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Candidates speak out on science

Republican John McCain and Democrat Barack Obama have responded to a

14-question presidential campaign quiz on science and technology issues.

GOP presidential candidate John McCain has joined Democrat Barack Obama in providing answers to 14 questions on science and technology. On two of the campaign's biggest science issues - climate change and stem cell research - the rivals aren't all that far apart, at least when you look at the big picture.

The questions were posed by Science Debate 2008, which has been working to raise the visibility of sci-tech issues in the campaign for nine months. The grass-roots group couldn't get the candidates together for a debate during the presidential primary season, but today's answers from McCain have finally turned the project into a two-party system. (Obama provided his answers to the 14-question quiz two weeks ago.)

"Most of America's major unsolved challenges revolve around these 14 questions," Science Debate 2008's chief executive officer, Minnesota screenwriter Shawn Otto, said today in a statement laying out McCain's answers. "To move America forward, the next president needs a substantive plan for tackling them going in, and voters deserve to know what that plan is."

Both candidates declare that technological innovation will be key for America's future, but each puts his party's particular political spin on proposals for promoting that innovation. Obama stresses the need for increased funding for basic research and education. McCain says he would provide "broad pools of capital, low taxes and incentives for research in America." He'd also streamline regulations and "eliminate wasteful earmarks in order to allocate funds for science and technology investments."

Climate change and energy

McCain's biggest departures from the traditional GOP spin come when he's talking about climate change and stem cells. For example, the party's conventional wisdom calls for a go-slow approach to doing something about greenhouse-gas emissions, but McCain has always bucked the trend.

Like Obama, McCain calls for a cap-and-trade system to encourage a departure from the carbon-based energy economy, with a reduction of carbon emissions to 1990 levels by 2020. Obama would like to see further reductions to 80 percent below 1990 levels by 2050 - McCain calls for a 60 percent reduction by that time. (Actually, it'll be up to successors in the White House to hit any of those goals.)

Both candidates give a nod to alternative energy sources (including nuclear power) as well as higher energy efficiency and cleaner-burning coal. McCain mentions specific proposals such as a tax credit of up to $5,000 for zero-emission cars and his plan for a $300 million prize program for better batteries. Obama serves up a smorgasbord of proposals in a $150 billion, 10-year R&D program.

Stem cell research

Embryonic stem cell research is another area where McCain has parted ways with the Bush administration in the past. Like Obama, McCain supported the expansion of federal funding in that area - even though President Bush vetoed the measure.

Some political observers wondered whether McCain would change his tune now that he's the GOP standard-bearer. His answer to ScienceDebate 2008's question indicates that the tune is still the same, but the volume has been turned down.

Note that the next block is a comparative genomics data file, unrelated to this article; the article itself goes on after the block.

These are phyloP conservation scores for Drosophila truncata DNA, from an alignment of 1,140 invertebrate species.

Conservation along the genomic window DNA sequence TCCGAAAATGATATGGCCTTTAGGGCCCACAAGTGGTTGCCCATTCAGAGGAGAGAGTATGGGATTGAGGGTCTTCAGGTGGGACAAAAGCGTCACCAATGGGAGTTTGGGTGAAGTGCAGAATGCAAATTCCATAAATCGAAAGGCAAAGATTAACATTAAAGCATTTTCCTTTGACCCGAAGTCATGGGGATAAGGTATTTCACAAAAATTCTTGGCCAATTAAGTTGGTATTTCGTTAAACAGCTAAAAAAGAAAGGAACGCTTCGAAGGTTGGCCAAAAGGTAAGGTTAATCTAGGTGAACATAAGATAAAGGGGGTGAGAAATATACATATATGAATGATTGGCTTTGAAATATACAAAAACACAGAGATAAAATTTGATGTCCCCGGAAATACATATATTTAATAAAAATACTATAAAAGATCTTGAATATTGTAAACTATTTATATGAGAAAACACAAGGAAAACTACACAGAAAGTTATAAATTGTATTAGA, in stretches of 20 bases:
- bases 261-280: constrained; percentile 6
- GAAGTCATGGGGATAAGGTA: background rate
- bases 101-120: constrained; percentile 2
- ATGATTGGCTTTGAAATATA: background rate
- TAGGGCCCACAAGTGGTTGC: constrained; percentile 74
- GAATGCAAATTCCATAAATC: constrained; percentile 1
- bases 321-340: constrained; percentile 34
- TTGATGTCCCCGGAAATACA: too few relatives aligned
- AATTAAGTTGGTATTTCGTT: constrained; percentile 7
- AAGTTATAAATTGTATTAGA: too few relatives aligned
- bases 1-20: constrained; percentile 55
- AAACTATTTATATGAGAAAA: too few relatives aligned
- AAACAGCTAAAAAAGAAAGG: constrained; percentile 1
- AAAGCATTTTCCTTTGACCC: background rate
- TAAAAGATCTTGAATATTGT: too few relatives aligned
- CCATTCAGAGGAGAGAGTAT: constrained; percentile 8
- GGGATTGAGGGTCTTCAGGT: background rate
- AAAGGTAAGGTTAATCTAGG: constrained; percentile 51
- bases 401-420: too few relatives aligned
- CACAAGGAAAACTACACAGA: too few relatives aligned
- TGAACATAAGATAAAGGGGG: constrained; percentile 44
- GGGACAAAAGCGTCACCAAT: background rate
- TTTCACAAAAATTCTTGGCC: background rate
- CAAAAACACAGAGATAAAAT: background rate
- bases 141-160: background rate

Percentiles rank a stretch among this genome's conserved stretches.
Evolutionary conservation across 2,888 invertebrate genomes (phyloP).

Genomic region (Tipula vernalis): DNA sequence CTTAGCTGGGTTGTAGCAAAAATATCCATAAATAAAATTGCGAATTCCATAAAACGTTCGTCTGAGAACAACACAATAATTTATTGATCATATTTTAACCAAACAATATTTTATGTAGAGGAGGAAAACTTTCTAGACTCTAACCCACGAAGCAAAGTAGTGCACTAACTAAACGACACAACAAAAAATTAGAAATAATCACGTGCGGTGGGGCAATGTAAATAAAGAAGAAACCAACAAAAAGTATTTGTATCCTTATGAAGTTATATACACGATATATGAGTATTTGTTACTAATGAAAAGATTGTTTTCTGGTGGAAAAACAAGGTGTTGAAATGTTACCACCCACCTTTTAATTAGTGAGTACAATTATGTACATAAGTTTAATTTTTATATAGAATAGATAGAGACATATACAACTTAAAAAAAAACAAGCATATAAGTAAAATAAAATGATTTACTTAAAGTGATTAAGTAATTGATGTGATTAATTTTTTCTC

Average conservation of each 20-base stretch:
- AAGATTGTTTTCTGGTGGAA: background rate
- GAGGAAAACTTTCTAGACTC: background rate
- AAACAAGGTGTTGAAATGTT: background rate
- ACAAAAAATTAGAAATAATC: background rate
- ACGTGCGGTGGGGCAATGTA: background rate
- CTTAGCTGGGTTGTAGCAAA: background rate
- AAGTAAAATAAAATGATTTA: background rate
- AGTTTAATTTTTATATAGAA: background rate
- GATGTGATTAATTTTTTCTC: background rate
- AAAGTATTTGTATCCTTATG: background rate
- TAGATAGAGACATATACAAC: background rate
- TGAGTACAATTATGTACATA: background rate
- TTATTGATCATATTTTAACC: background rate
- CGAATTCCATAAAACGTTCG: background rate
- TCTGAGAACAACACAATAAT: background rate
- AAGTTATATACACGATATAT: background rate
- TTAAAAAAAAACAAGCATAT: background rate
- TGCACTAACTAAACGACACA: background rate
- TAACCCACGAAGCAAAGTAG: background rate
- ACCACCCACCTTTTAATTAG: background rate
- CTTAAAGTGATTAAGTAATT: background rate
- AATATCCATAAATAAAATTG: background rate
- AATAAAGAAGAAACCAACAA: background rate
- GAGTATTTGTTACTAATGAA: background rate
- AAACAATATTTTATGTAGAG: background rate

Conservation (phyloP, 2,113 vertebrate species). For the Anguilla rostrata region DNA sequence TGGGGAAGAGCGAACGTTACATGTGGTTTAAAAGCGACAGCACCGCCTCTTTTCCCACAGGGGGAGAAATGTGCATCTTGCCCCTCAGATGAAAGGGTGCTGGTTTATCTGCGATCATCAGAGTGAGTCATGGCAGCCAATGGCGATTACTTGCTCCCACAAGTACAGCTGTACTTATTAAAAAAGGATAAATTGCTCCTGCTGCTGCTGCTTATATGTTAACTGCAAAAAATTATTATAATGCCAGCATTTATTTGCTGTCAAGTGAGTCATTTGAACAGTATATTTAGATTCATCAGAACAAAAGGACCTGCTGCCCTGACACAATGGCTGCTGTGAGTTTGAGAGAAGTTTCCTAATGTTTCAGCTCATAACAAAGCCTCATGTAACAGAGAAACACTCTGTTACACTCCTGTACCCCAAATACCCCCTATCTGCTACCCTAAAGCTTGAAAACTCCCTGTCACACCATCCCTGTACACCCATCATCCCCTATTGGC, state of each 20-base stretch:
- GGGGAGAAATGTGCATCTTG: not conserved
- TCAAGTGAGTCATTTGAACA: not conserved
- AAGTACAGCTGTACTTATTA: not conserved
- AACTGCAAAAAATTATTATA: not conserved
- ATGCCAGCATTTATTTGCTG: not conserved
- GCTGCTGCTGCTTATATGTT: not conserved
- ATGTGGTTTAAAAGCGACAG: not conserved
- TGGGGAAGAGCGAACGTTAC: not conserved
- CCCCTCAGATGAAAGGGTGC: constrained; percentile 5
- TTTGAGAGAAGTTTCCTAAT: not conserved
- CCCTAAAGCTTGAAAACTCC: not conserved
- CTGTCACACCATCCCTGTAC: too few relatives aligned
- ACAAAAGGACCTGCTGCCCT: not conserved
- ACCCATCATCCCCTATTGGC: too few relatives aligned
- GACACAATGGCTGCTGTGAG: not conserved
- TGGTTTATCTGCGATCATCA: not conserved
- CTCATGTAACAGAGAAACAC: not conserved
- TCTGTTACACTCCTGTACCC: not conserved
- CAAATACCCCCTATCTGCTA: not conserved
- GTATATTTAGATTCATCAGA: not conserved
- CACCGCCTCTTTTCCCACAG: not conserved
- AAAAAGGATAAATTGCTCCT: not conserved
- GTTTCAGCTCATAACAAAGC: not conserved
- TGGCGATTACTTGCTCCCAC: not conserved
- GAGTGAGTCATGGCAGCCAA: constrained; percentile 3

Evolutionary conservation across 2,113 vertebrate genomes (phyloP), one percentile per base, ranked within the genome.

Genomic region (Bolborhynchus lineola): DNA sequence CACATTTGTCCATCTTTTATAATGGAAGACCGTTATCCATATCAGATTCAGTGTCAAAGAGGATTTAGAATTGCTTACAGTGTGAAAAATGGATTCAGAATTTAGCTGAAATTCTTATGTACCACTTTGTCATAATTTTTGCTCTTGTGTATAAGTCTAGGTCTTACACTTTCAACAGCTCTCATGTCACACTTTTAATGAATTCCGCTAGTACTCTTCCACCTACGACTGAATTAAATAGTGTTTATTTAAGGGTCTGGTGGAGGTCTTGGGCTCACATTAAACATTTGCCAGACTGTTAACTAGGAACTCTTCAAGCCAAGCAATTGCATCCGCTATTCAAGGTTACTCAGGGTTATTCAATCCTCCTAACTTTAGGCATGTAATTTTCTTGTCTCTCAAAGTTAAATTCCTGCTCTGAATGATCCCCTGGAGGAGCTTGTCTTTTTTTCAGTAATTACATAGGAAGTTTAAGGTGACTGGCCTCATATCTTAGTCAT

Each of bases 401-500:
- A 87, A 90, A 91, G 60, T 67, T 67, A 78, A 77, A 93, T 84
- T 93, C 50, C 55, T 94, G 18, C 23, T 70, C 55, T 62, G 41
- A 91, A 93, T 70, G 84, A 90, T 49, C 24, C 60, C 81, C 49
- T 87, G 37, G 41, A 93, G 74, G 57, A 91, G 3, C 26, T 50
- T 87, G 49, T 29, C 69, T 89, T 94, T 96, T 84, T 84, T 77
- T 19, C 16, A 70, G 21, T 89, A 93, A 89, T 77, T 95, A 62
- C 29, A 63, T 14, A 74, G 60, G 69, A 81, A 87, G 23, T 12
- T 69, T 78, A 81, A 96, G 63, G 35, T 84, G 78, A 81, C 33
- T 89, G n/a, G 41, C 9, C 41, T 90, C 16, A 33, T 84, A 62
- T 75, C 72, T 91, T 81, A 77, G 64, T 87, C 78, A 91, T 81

"While I support federal funding for embryonic stem cell research, I believe clear lines should be drawn that reflect a refusal to sacrifice moral values and ethical principles for the sake of scientific progress," McCain says. "Moreover, I believe that recent scientific breakthroughs raise the hope that one day this debate will be rendered academic."

McCain is referring to last year's dramatic finding that skin cells could be chemically converted into cells that appear to have the stemlike ability to transform themselves into a variety of tissue types. That research raised hopes that embryonic cells may not be necessary to create patient-specific tissues for transplant or medical testing. However, even the discoverers of the technique say embryonic stem cells will remain the "gold standard" for regenerative medicine - and the moral and ethical debate isn't likely to become academic anytime during the next four years.

Obama promises to ease the current limits on federal funding for embryonic stem cell research by executive order, while making sure "that all research on stem cells is conducted ethically and with rigorous oversight."

... And much, much more

When the answers to the other questions are put side by side, it's clear that each candidate devotes the most attention to his own familiar political territory: For example, Obama provides more specifics on health care. McCain lays out a more detailed agenda for space exploration, including references to commercial spaceflight and efforts to bridge NASA's spaceflight gap. In contrast, Obama's big space pitch focuses on reviving the National Aeronautics and Space Council.

The topics covered in Science Debate 2008's questionnaire range from national security and bioterrorism to water and ocean policy. You'll want to check out the full rundown, as well as other comparisons of the candidates' stands that are sure to emerge in the next seven weeks.

Are any of these issues likely to come up in a real-time, head-to-head debate? That question itself is debatable - but Science Debate 2008's president, Matthew Chapman, is holding out hope.

"Science Debate 2008 and its partners once again extend an invitation to both candidates to attend a televised forum where these vital issues can be discussed in front of a broader audience," Chapman said.